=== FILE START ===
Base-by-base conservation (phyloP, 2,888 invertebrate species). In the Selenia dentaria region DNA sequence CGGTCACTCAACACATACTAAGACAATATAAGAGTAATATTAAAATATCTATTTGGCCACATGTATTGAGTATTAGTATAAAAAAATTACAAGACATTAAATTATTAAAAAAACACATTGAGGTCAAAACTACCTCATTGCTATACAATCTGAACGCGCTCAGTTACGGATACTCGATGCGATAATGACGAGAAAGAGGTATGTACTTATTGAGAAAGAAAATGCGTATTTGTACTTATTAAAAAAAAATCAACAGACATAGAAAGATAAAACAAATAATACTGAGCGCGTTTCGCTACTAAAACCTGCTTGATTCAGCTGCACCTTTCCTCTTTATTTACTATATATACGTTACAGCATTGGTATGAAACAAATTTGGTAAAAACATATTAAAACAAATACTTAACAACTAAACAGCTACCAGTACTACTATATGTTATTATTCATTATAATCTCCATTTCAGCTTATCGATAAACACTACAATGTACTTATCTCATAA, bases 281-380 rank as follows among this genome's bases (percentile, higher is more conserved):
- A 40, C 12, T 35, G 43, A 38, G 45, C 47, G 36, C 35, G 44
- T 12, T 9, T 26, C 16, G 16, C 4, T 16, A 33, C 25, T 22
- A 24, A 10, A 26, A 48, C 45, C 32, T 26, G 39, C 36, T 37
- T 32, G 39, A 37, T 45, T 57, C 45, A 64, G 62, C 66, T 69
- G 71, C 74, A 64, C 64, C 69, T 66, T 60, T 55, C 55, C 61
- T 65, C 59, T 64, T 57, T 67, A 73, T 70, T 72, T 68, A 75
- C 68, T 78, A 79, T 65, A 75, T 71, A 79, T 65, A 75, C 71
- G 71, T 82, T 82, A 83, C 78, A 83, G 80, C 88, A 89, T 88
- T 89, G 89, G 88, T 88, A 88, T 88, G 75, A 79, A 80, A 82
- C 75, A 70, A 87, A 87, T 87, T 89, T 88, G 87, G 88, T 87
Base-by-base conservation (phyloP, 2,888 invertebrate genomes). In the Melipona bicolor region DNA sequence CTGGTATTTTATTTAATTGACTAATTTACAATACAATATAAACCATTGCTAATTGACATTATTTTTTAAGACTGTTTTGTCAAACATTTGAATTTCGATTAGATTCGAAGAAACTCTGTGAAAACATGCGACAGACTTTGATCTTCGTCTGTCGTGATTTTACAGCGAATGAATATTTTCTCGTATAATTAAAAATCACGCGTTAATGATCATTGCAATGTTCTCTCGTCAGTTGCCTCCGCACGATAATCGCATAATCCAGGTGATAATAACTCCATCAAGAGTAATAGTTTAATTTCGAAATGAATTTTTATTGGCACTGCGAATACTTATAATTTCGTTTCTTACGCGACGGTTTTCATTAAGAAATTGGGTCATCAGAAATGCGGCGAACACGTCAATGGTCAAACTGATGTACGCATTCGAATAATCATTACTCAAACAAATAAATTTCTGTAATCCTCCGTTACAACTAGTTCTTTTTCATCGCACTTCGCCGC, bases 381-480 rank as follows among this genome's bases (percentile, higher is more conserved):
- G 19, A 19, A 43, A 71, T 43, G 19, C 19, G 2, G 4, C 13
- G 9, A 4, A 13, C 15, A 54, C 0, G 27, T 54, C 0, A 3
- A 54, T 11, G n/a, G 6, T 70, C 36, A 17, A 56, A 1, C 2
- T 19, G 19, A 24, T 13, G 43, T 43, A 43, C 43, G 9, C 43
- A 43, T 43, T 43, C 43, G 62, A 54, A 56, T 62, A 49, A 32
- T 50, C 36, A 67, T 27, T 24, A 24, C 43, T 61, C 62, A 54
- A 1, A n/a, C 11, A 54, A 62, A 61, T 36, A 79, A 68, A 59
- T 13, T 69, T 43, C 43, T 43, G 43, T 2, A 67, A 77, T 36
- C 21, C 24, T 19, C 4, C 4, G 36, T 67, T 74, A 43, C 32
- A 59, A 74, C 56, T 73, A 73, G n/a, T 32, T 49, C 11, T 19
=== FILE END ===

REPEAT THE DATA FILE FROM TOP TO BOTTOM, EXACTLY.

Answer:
Base-by-base conservation (phyloP, 2,888 invertebrate species). In the Selenia dentaria region DNA sequence CGGTCACTCAACACATACTAAGACAATATAAGAGTAATATTAAAATATCTATTTGGCCACATGTATTGAGTATTAGTATAAAAAAATTACAAGACATTAAATTATTAAAAAAACACATTGAGGTCAAAACTACCTCATTGCTATACAATCTGAACGCGCTCAGTTACGGATACTCGATGCGATAATGACGAGAAAGAGGTATGTACTTATTGAGAAAGAAAATGCGTATTTGTACTTATTAAAAAAAAATCAACAGACATAGAAAGATAAAACAAATAATACTGAGCGCGTTTCGCTACTAAAACCTGCTTGATTCAGCTGCACCTTTCCTCTTTATTTACTATATATACGTTACAGCATTGGTATGAAACAAATTTGGTAAAAACATATTAAAACAAATACTTAACAACTAAACAGCTACCAGTACTACTATATGTTATTATTCATTATAATCTCCATTTCAGCTTATCGATAAACACTACAATGTACTTATCTCATAA, bases 281-380 rank as follows among this genome's bases (percentile, higher is more conserved):
- A 40, C 12, T 35, G 43, A 38, G 45, C 47, G 36, C 35, G 44
- T 12, T 9, T 26, C 16, G 16, C 4, T 16, A 33, C 25, T 22
- A 24, A 10, A 26, A 48, C 45, C 32, T 26, G 39, C 36, T 37
- T 32, G 39, A 37, T 45, T 57, C 45, A 64, G 62, C 66, T 69
- G 71, C 74, A 64, C 64, C 69, T 66, T 60, T 55, C 55, C 61
- T 65, C 59, T 64, T 57, T 67, A 73, T 70, T 72, T 68, A 75
- C 68, T 78, A 79, T 65, A 75, T 71, A 79, T 65, A 75, C 71
- G 71, T 82, T 82, A 83, C 78, A 83, G 80, C 88, A 89, T 88
- T 89, G 89, G 88, T 88, A 88, T 88, G 75, A 79, A 80, A 82
- C 75, A 70, A 87, A 87, T 87, T 89, T 88, G 87, G 88, T 87
Base-by-base conservation (phyloP, 2,888 invertebrate genomes). In the Melipona bicolor region DNA sequence CTGGTATTTTATTTAATTGACTAATTTACAATACAATATAAACCATTGCTAATTGACATTATTTTTTAAGACTGTTTTGTCAAACATTTGAATTTCGATTAGATTCGAAGAAACTCTGTGAAAACATGCGACAGACTTTGATCTTCGTCTGTCGTGATTTTACAGCGAATGAATATTTTCTCGTATAATTAAAAATCACGCGTTAATGATCATTGCAATGTTCTCTCGTCAGTTGCCTCCGCACGATAATCGCATAATCCAGGTGATAATAACTCCATCAAGAGTAATAGTTTAATTTCGAAATGAATTTTTATTGGCACTGCGAATACTTATAATTTCGTTTCTTACGCGACGGTTTTCATTAAGAAATTGGGTCATCAGAAATGCGGCGAACACGTCAATGGTCAAACTGATGTACGCATTCGAATAATCATTACTCAAACAAATAAATTTCTGTAATCCTCCGTTACAACTAGTTCTTTTTCATCGCACTTCGCCGC, bases 381-480 rank as follows among this genome's bases (percentile, higher is more conserved):
- G 19, A 19, A 43, A 71, T 43, G 19, C 19, G 2, G 4, C 13
- G 9, A 4, A 13, C 15, A 54, C 0, G 27, T 54, C 0, A 3
- A 54, T 11, G n/a, G 6, T 70, C 36, A 17, A 56, A 1, C 2
- T 19, G 19, A 24, T 13, G 43, T 43, A 43, C 43, G 9, C 43
- A 43, T 43, T 43, C 43, G 62, A 54, A 56, T 62, A 49, A 32
- T 50, C 36, A 67, T 27, T 24, A 24, C 43, T 61, C 62, A 54
- A 1, A n/a, C 11, A 54, A 62, A 61, T 36, A 79, A 68, A 59
- T 13, T 69, T 43, C 43, T 43, G 43, T 2, A 67, A 77, T 36
- C 21, C 24, T 19, C 4, C 4, G 36, T 67, T 74, A 43, C 32
- A 59, A 74, C 56, T 73, A 73, G n/a, T 32, T 49, C 11, T 19